May 2016, by Abigail Taylor, Director
The appeal of traditional British education continues to gain traction around the world, particularly within the growing global middle class who are looking for a quality, international education. According to the International School Consultancy, by 2024 Asia is forecast to have over 7,000 international schools and over 5.5million students. As a result we are seeing a number of independent schools opening partner campuses abroad. Dulwich College now has 5 international schools in China, South Korea and Singapore, describing itself as ‘The Dulwich Commonwealth of Schools’, joined by the likes of Brighton College, Repton, Sherbourne and Wellington, to name a few.
This poses interesting challenges from a brand perspective. Whilst many are recognized education institutions in their own right, any brand embarking on international expansion requires clarity in their global positioning, and guidance on the flexibility that applies in executing this locally – to ensure they stand for something consistent around the world. The same principle applies within the UK system for the growing role of Academy chains – networks of schools that are connected to each other under one brand.
However, in this increasingly interconnected network of education providers, both within the UK and internationally, one thing is clear – those that can combine innovation with their recognized heritage are onto a winning formula.
Traditional models and experiences of education are being questioned. Those having left formal education today are left wanting in ‘real life’ skills. The educational market is growing outside the traditional school system with a burst of new ideas and technologies, driven through crowd funding platforms, incubators and startup mentor networks. For example, within the current generation of highly mobile millenials, more accessible learning options are opening up to help fill this skills gap – there are a number of massive open online courses (MOOCs), coding boot camps, YouTube and technology companies like Apple are becoming more integrated into the educational system, through initiatives like iTunes U.
Increasingly education is being linked more overtly to future innovation and economic competitiveness. The forecasted level of global unemployment sits at 212 million by 2019 according to the ILO, and governments are increasingly looking to the education and corporate sector for collaborative input to resolve the world’s growing skills gap. Unesco estimates that the global learning crisis is costing $129 billion a year, based on 250 million children around the world not learning the basics.
According to Deloitte’s future of Education Gov 2020 report, in the future we will see more of a blurred line between business and education, with establishments coming together to produce programmes, as well as teaching job-specific skills. New York’s Pathways in Technology Early College High School is the first school in the nation that connects high school, college and the world of work through industry partnerships – offering six years of high school, after which students graduate with an associate’s degree and a job with IBM.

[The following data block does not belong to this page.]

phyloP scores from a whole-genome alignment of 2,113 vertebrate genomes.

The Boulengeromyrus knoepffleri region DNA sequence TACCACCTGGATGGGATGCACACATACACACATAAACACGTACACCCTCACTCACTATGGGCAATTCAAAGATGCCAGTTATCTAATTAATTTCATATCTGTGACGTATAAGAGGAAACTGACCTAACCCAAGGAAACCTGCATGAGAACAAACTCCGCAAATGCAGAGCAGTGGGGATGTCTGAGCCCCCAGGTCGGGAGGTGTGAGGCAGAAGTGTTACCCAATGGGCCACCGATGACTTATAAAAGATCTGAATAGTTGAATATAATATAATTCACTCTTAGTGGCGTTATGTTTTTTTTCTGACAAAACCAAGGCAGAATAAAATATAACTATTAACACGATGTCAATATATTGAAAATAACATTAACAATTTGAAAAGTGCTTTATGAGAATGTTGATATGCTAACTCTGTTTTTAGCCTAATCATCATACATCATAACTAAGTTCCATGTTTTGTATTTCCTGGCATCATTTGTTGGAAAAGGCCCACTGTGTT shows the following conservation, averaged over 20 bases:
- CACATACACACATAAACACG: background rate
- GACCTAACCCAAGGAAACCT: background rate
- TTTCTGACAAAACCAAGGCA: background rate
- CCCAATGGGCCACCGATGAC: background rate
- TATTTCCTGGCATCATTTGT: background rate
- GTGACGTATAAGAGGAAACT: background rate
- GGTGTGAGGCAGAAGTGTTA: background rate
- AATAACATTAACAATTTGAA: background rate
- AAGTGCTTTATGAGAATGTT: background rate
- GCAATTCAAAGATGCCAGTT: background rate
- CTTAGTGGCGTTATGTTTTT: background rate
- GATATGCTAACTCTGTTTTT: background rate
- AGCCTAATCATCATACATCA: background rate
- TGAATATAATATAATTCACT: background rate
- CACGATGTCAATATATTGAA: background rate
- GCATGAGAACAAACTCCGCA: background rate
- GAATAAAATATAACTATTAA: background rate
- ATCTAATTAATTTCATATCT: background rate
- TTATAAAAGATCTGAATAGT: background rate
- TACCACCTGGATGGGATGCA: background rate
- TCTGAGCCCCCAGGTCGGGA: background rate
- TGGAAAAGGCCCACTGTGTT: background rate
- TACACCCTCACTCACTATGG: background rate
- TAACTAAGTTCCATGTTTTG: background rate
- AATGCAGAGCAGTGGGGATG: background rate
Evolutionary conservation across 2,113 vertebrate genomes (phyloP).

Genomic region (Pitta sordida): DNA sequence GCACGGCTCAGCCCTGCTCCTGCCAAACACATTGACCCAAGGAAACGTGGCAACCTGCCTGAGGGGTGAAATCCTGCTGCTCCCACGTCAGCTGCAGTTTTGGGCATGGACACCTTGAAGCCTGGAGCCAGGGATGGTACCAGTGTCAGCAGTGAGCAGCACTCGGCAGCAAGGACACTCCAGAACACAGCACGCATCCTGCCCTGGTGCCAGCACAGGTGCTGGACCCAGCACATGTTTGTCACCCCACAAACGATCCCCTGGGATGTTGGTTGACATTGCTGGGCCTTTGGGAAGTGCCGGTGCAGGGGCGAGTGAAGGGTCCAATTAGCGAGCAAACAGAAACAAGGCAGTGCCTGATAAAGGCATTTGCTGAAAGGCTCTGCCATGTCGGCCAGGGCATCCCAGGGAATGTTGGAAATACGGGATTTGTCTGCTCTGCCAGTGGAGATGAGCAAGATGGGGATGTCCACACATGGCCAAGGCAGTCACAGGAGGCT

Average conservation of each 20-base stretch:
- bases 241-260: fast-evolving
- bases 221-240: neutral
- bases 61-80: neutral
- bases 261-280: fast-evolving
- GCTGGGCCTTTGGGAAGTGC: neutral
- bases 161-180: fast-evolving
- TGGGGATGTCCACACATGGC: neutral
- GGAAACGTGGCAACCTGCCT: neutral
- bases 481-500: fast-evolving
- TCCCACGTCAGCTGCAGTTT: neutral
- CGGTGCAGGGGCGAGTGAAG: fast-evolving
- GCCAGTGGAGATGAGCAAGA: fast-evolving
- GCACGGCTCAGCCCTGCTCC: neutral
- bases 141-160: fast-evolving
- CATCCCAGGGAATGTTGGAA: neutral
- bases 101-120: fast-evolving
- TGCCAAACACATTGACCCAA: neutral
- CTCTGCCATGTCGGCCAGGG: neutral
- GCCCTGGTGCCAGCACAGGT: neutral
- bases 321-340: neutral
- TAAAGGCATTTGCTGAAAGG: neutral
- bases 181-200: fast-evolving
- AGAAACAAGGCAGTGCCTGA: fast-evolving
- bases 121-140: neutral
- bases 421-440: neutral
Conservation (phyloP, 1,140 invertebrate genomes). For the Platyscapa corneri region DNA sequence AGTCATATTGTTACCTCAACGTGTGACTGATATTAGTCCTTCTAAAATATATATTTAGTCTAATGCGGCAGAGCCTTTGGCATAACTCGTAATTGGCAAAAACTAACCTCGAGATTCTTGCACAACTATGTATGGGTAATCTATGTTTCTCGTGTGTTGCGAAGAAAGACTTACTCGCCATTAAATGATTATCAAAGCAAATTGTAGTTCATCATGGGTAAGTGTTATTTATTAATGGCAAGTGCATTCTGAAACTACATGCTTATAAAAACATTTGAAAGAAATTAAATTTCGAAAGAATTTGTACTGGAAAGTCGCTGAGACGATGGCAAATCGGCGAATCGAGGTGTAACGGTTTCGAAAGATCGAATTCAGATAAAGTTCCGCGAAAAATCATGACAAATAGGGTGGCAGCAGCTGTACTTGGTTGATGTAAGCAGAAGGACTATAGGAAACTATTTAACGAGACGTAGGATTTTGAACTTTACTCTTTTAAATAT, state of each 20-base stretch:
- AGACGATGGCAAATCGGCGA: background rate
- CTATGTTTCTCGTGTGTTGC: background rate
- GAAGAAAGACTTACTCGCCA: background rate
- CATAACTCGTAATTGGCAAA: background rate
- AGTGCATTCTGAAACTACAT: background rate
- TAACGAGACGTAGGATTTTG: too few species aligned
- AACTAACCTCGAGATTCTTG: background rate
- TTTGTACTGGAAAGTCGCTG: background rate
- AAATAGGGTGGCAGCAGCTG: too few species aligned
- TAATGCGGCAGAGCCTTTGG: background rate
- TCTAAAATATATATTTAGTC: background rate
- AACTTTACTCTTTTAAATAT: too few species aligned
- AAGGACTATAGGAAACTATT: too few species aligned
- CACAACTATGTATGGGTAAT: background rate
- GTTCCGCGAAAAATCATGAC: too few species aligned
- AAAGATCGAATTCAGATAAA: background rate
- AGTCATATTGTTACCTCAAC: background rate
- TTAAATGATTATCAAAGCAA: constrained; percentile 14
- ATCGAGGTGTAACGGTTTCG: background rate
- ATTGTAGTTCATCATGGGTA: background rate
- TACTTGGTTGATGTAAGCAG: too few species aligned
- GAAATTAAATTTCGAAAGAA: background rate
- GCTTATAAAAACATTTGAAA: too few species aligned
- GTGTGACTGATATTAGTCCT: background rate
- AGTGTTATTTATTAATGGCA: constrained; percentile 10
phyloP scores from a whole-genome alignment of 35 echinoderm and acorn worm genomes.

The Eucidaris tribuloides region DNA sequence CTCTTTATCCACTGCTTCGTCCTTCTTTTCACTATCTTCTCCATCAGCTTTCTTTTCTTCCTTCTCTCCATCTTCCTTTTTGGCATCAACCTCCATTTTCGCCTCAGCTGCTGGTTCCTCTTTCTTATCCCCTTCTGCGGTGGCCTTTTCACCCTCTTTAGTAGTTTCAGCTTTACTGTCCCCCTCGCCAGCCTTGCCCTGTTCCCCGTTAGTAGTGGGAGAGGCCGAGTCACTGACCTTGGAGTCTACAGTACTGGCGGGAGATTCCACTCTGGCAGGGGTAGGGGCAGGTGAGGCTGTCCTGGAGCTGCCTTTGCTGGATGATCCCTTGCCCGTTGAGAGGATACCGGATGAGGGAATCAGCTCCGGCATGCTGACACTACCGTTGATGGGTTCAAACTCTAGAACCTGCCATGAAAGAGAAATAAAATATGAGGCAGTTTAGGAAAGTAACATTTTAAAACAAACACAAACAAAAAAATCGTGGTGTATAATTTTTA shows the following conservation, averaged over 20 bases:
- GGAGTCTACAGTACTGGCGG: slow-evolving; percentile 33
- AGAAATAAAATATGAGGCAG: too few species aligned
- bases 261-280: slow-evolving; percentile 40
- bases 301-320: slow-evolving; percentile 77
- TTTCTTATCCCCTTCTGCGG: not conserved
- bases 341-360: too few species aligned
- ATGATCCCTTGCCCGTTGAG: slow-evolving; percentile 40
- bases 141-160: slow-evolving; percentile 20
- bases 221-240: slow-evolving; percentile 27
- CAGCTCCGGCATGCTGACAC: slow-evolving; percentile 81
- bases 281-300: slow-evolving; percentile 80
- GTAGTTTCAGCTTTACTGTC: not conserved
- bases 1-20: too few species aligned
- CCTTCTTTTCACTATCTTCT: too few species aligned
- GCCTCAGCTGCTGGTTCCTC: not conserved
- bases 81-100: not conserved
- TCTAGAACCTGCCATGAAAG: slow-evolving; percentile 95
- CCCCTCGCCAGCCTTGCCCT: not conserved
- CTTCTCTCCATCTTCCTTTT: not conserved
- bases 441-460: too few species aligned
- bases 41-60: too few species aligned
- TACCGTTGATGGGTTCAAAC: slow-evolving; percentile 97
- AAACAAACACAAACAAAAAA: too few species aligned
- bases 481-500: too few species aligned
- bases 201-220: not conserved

And, at the younger end of the spectrum, destinations such as KidZania, blend education and entertainment to empower children to explore ‘real’ experiences. In their own words – ‘Kids can independently visit more than 60 exciting establishments that include a Bank, Hospital, Police Station, Fire Station, Aviation Academy and Theatre. Each activity offers a unique role-play experience where kids learn financial literacy, careers, teamwork, independence and real-life skills’.
The shifting landscape in education is challenging established business models and forcing heritage brands to reimagine their approach. Megabrands like Harvard and MIT are among those offering free online courses to the world’s students, through a non-profit partnership known as edX. Stanford and Princeton are amongst those partnering with Coursera. Using the online platforms not only to build a global community of online learners, but also to research teaching methods and technologies – throwing down the gauntlet for innovation and spurring the sector to work more flexibly, collaboratively and efficiently.
For many of the more traditional education institutions, this means creating an attractive partnership proposition, both to gain the new skill set they require, and to reach as many new students as possible. For example, Kings College in London launched a new partnership to offer online masters degrees with Pearson.
Finally, with the increasing cost of higher education, students are expecting a more demonstrable return on investment. And as alternative education providers increase, individuals need a way of comparing the differing education credentials. Technology start-up companies like Degreed, assign scores to help navigate this.
In summary, the shape of the education sector is changing rapidly, and the brands that can demonstrate trust and heritage delivered via a more entrepreneurial and dynamic approach will reap the rewards – gold stars all round.